Of the Mozart/da Ponte operas, Così fan tutte was the least appreciated until fairly recent times. Some high-minded critics, such as the psychoanalyst, James Strachey (brother of the more famous Lytton), and also a musicologist who pronounced the composer’s name as Moz-ahr’, thought the plot a touch trivial. James Strachey wrote the original programme notes for the Glyndebourne productions of the Mozart operas, and his views were influential. It is within my own lifetime that Così has taken its place in the pantheon of Mozart’s Greatest Hits.
So it’s wonderful that the best production I can remember of the 50 or so I must have seen takes the question of triviality to the extreme, and sets it in a Coney Island style amusement park. Phelim McDermott’s production for his Improbable company is at the English National Opera’s London Coliseum until 6 July and then goes on to its co-producer, the NY Met. The London run is not nearly long enough, but the staging is so wonderful that it’s certain to be revived. It looks expensive, but it’s bound to be a sound investment for ENO, an operatic cash-cow on the scale of Jonathan Miller’s ENO productions, which have kept the company solvent in its most difficult accounting periods.
I can vouch for the historical accuracy of Laura Hopkins’s costumes, as the period is the just-post-War bobby-sox, saddle-shoes and A-line dresses styles of my own American childhood. Tom Pye’s gloriously grotesque, massive funfair sets are also spot-on – though American whirly rides were not usually based (as these British ones are) on teacups and saucers.
Even more heartening, in a way, is that McDermott has found a means to challenge, very politely, the aspects of Political Correctness that nowadays normally dry up the creative juices. Because the Coney Island setting is so corny (with even a cotton candy machine on stage), it comes with inbuilt irony. What we relish about it all is its frisson, however historic, of bad taste. This gives McDermott the moral permission to embrace the dramatically un-PC aspect of the period – the freak show. (In my childhood, those of us brought up not to use disparaging words such as “freak,” said “sideshow.”)
McDermott fills the stage with little people, tattooed musclemen, bearded ladies, fire-eaters, sword-swallowers et al. They eat their torches, ingest their blades and move the sets about. Their presence is joyous – we’re not laughing at them, but at the whole situation, of them being on stage to entertain us, and us enjoying it all the more because it’s become naughty to be entertained by people of restricted growth, doubtful gender or excess avoirdupois. Then the thought strikes you – or at least, it did me, that this production is a boon to these actors, as it provides them with work. And, indeed, the programme contains more than a page of genuine and full credits for these players.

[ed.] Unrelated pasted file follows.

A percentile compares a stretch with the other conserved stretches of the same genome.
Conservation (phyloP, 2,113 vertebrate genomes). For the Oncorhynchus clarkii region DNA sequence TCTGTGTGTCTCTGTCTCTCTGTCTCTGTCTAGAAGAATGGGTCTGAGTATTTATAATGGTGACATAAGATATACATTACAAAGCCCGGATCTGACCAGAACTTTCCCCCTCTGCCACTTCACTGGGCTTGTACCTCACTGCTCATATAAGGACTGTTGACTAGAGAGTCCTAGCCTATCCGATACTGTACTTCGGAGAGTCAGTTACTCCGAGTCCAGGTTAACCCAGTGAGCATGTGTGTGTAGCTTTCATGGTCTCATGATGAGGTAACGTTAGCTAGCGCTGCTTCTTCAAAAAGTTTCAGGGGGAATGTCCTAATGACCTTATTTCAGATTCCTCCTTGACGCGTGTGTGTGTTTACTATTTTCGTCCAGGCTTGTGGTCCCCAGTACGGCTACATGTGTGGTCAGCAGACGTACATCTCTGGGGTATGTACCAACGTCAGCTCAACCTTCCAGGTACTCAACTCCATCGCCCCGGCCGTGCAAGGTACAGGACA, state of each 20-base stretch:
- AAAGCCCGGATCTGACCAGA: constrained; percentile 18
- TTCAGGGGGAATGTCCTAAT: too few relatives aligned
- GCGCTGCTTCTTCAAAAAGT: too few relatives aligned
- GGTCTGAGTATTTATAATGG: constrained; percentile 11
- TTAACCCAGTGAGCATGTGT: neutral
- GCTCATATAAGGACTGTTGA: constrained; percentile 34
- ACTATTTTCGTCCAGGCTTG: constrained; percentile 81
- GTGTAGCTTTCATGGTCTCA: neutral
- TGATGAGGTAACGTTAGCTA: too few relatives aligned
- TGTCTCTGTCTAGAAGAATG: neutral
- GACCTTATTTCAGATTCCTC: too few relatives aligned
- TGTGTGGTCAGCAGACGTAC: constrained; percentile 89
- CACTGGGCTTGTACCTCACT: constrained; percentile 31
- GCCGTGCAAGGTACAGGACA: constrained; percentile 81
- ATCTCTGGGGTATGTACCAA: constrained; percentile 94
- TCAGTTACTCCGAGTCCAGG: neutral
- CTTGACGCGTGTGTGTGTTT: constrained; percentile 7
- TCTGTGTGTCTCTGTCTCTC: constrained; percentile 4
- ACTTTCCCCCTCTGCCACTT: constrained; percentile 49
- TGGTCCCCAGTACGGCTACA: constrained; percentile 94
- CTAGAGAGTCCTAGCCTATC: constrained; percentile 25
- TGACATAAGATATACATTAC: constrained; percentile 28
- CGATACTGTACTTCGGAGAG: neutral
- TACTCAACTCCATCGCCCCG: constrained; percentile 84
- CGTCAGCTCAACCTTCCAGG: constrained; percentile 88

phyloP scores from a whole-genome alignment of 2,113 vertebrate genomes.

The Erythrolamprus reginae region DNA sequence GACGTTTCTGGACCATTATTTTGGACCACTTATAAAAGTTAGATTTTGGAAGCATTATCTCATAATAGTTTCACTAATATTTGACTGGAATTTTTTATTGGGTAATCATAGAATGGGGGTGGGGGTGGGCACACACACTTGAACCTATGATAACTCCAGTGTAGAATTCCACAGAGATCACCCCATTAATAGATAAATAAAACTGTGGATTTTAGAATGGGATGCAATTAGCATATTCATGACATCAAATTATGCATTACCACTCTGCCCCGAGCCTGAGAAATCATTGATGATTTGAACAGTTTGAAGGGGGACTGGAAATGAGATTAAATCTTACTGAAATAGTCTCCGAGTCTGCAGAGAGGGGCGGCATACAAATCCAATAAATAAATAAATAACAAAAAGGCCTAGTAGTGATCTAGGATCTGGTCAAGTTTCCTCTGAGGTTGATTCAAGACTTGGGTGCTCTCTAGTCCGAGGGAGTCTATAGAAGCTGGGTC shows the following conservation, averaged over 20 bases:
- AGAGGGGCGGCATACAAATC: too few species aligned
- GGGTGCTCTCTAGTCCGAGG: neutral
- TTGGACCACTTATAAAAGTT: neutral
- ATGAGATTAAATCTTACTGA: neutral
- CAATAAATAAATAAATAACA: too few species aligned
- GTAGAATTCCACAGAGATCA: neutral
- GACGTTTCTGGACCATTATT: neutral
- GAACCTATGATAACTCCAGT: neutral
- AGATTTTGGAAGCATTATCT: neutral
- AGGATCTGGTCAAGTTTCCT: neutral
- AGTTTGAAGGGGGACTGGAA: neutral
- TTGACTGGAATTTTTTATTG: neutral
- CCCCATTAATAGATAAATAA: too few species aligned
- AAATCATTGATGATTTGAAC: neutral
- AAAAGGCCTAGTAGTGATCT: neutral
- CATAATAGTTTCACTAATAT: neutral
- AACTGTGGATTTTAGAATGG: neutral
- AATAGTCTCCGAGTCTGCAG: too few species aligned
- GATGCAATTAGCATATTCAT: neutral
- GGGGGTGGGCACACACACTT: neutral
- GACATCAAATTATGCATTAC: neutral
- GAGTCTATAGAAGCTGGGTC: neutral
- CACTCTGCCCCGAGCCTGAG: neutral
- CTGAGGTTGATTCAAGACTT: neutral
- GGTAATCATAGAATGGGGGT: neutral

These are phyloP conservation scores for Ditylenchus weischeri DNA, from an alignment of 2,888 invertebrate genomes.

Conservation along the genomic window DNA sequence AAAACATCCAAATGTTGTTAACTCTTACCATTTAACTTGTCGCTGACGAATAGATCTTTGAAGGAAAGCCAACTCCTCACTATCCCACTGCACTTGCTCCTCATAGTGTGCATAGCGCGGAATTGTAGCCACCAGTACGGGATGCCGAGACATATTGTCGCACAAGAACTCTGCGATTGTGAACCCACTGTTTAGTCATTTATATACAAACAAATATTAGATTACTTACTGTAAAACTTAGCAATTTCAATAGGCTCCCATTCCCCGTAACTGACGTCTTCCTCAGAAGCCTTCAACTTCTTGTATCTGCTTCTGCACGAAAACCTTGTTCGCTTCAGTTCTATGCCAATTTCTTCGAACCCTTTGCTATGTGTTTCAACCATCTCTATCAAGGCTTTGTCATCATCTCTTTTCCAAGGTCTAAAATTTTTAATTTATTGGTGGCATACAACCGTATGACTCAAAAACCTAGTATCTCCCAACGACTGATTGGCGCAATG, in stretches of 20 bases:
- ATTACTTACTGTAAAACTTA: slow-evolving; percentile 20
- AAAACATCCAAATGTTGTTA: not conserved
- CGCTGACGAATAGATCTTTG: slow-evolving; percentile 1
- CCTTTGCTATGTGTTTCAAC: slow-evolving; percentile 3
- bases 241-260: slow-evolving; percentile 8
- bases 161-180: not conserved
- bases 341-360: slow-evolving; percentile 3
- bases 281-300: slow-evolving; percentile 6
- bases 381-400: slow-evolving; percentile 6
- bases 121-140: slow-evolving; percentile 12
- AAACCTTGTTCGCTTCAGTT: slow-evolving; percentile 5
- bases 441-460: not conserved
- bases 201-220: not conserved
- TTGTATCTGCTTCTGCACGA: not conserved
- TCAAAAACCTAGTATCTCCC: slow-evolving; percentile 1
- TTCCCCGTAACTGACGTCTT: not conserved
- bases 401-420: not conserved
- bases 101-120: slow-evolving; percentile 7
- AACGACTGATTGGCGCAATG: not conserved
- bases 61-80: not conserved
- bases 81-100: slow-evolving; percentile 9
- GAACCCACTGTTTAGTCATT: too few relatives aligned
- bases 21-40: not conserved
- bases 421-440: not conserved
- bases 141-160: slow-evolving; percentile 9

They also perform an unforgettable bit of word play during the overture, holding up crudely lettered signs that spell out hilariously funny plot-summary messages – a bit of verbal wit whose promise is confirmed by what follows.
On press night the surtitle equipment was not working. I don’t know whether this gave extra impetus to the cast to take trouble to enunciate, or whether it was conductor Ryan Wiggelsworth’s visible mouthing of the words of Jeremy Sams’s clever translation, but this is one of the very few times I have heard most of the words of a performance in the huge Coliseum. This alone made the evening near perfect; and whatever its cause, we have to hope the cast continue to deliver the diction.
Among the uniformly fine performances, the one that most delighted was Christine Rice’s deadpan Dorabella. It seemed to me that the director had been watching the American comedy shows of my youth. The staging owed much to the surrealist comedy of the Ernie Kovacs show of the 1950s, but Ms Rice seemed to me to be channelling the greatest American TV comedienne, Imogene Coca, who starred opposite the great Sid Caesar in Your Show of Shows. This is comic body language of the highest order, where a big gesture is never used when a shrug is all that’s called for, and mugging is out of order when a raised eyebrow will do the trick. I’ve long admired Christine Rice, but this is superb acting of a sort we rarely see in opera.
To be fair to Mr McDermott, this is true of the whole cast. Even the boys, with their dramatically thankless roles, manage to make this production funny, and Randall Bills’s Ferrando makes the most of his upper register with a spinto that excites interest. High marks too, to Mary Bevan’s Despina – in this production a spikey 20-something with a beehive hairdo, and a wildly funny and imaginative country-and-western twang for her appearance as the lawyer.
Does this production neglect to visit the dark side of Così? Possibly. But there is something inherently nervous-making in the grotesquery of the Coney Island setting, and something naughty about the sideshow. It’s an improbable staging of a classic – with a lower-case “i” – and that’s its genius.